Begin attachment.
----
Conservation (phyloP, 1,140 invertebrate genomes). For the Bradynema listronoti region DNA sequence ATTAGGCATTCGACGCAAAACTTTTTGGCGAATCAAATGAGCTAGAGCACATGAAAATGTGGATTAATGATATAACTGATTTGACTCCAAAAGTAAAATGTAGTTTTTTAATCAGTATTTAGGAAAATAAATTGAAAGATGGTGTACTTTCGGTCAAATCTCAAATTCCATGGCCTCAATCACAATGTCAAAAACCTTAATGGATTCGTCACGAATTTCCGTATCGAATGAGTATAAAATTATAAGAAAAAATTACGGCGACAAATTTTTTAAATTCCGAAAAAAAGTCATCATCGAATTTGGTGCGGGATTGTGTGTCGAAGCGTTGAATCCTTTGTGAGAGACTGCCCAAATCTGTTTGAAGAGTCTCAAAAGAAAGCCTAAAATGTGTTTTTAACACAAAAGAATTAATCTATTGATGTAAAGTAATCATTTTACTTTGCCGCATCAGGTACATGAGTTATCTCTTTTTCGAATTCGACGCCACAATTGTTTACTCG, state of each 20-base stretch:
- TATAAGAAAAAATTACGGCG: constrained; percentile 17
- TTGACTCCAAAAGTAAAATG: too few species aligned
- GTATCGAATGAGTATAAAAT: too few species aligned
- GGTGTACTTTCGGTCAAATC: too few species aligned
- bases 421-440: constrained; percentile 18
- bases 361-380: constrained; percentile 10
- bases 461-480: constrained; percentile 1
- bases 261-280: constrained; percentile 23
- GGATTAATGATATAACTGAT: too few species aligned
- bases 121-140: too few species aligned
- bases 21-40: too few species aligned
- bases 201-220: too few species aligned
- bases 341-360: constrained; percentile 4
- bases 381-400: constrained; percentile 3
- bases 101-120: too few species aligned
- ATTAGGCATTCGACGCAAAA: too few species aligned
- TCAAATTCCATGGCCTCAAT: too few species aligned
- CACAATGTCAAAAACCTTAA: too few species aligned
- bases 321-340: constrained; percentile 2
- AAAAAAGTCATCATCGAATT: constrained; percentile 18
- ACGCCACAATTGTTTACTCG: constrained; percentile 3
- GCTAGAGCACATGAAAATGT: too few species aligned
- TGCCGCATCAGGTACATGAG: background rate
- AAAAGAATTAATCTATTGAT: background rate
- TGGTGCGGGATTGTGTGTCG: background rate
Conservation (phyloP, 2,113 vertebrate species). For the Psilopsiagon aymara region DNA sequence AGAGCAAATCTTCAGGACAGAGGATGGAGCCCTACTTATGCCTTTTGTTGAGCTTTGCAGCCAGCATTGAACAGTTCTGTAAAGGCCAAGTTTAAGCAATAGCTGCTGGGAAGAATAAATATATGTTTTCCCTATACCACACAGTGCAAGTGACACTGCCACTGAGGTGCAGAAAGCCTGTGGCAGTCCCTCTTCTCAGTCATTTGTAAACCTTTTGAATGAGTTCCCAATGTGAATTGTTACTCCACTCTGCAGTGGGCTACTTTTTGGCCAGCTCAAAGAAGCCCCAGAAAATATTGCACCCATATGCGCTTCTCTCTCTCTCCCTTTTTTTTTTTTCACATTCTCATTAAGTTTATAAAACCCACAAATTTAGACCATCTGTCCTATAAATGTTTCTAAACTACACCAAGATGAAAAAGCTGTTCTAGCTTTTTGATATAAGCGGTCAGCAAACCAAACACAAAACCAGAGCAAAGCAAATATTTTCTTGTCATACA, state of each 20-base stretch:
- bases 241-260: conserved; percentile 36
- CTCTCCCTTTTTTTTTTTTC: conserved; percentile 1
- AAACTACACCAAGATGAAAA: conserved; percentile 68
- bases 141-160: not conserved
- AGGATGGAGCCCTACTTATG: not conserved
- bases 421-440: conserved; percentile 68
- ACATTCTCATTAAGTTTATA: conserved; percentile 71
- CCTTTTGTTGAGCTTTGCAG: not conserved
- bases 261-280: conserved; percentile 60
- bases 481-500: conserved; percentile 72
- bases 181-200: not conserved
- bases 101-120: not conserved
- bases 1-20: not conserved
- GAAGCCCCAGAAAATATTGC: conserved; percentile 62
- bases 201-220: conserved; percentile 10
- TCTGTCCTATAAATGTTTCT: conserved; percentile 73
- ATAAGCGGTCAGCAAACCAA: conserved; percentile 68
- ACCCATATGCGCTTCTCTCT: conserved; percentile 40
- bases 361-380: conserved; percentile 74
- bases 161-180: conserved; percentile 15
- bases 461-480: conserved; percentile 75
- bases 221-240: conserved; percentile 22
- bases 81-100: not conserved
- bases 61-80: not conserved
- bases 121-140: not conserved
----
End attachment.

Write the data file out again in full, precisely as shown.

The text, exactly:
Conservation (phyloP, 1,140 invertebrate genomes). For the Bradynema listronoti region DNA sequence ATTAGGCATTCGACGCAAAACTTTTTGGCGAATCAAATGAGCTAGAGCACATGAAAATGTGGATTAATGATATAACTGATTTGACTCCAAAAGTAAAATGTAGTTTTTTAATCAGTATTTAGGAAAATAAATTGAAAGATGGTGTACTTTCGGTCAAATCTCAAATTCCATGGCCTCAATCACAATGTCAAAAACCTTAATGGATTCGTCACGAATTTCCGTATCGAATGAGTATAAAATTATAAGAAAAAATTACGGCGACAAATTTTTTAAATTCCGAAAAAAAGTCATCATCGAATTTGGTGCGGGATTGTGTGTCGAAGCGTTGAATCCTTTGTGAGAGACTGCCCAAATCTGTTTGAAGAGTCTCAAAAGAAAGCCTAAAATGTGTTTTTAACACAAAAGAATTAATCTATTGATGTAAAGTAATCATTTTACTTTGCCGCATCAGGTACATGAGTTATCTCTTTTTCGAATTCGACGCCACAATTGTTTACTCG, state of each 20-base stretch:
- TATAAGAAAAAATTACGGCG: constrained; percentile 17
- TTGACTCCAAAAGTAAAATG: too few species aligned
- GTATCGAATGAGTATAAAAT: too few species aligned
- GGTGTACTTTCGGTCAAATC: too few species aligned
- bases 421-440: constrained; percentile 18
- bases 361-380: constrained; percentile 10
- bases 461-480: constrained; percentile 1
- bases 261-280: constrained; percentile 23
- GGATTAATGATATAACTGAT: too few species aligned
- bases 121-140: too few species aligned
- bases 21-40: too few species aligned
- bases 201-220: too few species aligned
- bases 341-360: constrained; percentile 4
- bases 381-400: constrained; percentile 3
- bases 101-120: too few species aligned
- ATTAGGCATTCGACGCAAAA: too few species aligned
- TCAAATTCCATGGCCTCAAT: too few species aligned
- CACAATGTCAAAAACCTTAA: too few species aligned
- bases 321-340: constrained; percentile 2
- AAAAAAGTCATCATCGAATT: constrained; percentile 18
- ACGCCACAATTGTTTACTCG: constrained; percentile 3
- GCTAGAGCACATGAAAATGT: too few species aligned
- TGCCGCATCAGGTACATGAG: background rate
- AAAAGAATTAATCTATTGAT: background rate
- TGGTGCGGGATTGTGTGTCG: background rate
Conservation (phyloP, 2,113 vertebrate species). For the Psilopsiagon aymara region DNA sequence AGAGCAAATCTTCAGGACAGAGGATGGAGCCCTACTTATGCCTTTTGTTGAGCTTTGCAGCCAGCATTGAACAGTTCTGTAAAGGCCAAGTTTAAGCAATAGCTGCTGGGAAGAATAAATATATGTTTTCCCTATACCACACAGTGCAAGTGACACTGCCACTGAGGTGCAGAAAGCCTGTGGCAGTCCCTCTTCTCAGTCATTTGTAAACCTTTTGAATGAGTTCCCAATGTGAATTGTTACTCCACTCTGCAGTGGGCTACTTTTTGGCCAGCTCAAAGAAGCCCCAGAAAATATTGCACCCATATGCGCTTCTCTCTCTCTCCCTTTTTTTTTTTTCACATTCTCATTAAGTTTATAAAACCCACAAATTTAGACCATCTGTCCTATAAATGTTTCTAAACTACACCAAGATGAAAAAGCTGTTCTAGCTTTTTGATATAAGCGGTCAGCAAACCAAACACAAAACCAGAGCAAAGCAAATATTTTCTTGTCATACA, state of each 20-base stretch:
- bases 241-260: conserved; percentile 36
- CTCTCCCTTTTTTTTTTTTC: conserved; percentile 1
- AAACTACACCAAGATGAAAA: conserved; percentile 68
- bases 141-160: not conserved
- AGGATGGAGCCCTACTTATG: not conserved
- bases 421-440: conserved; percentile 68
- ACATTCTCATTAAGTTTATA: conserved; percentile 71
- CCTTTTGTTGAGCTTTGCAG: not conserved
- bases 261-280: conserved; percentile 60
- bases 481-500: conserved; percentile 72
- bases 181-200: not conserved
- bases 101-120: not conserved
- bases 1-20: not conserved
- GAAGCCCCAGAAAATATTGC: conserved; percentile 62
- bases 201-220: conserved; percentile 10
- TCTGTCCTATAAATGTTTCT: conserved; percentile 73
- ATAAGCGGTCAGCAAACCAA: conserved; percentile 68
- ACCCATATGCGCTTCTCTCT: conserved; percentile 40
- bases 361-380: conserved; percentile 74
- bases 161-180: conserved; percentile 15
- bases 461-480: conserved; percentile 75
- bases 221-240: conserved; percentile 22
- bases 81-100: not conserved
- bases 61-80: not conserved
- bases 121-140: not conserved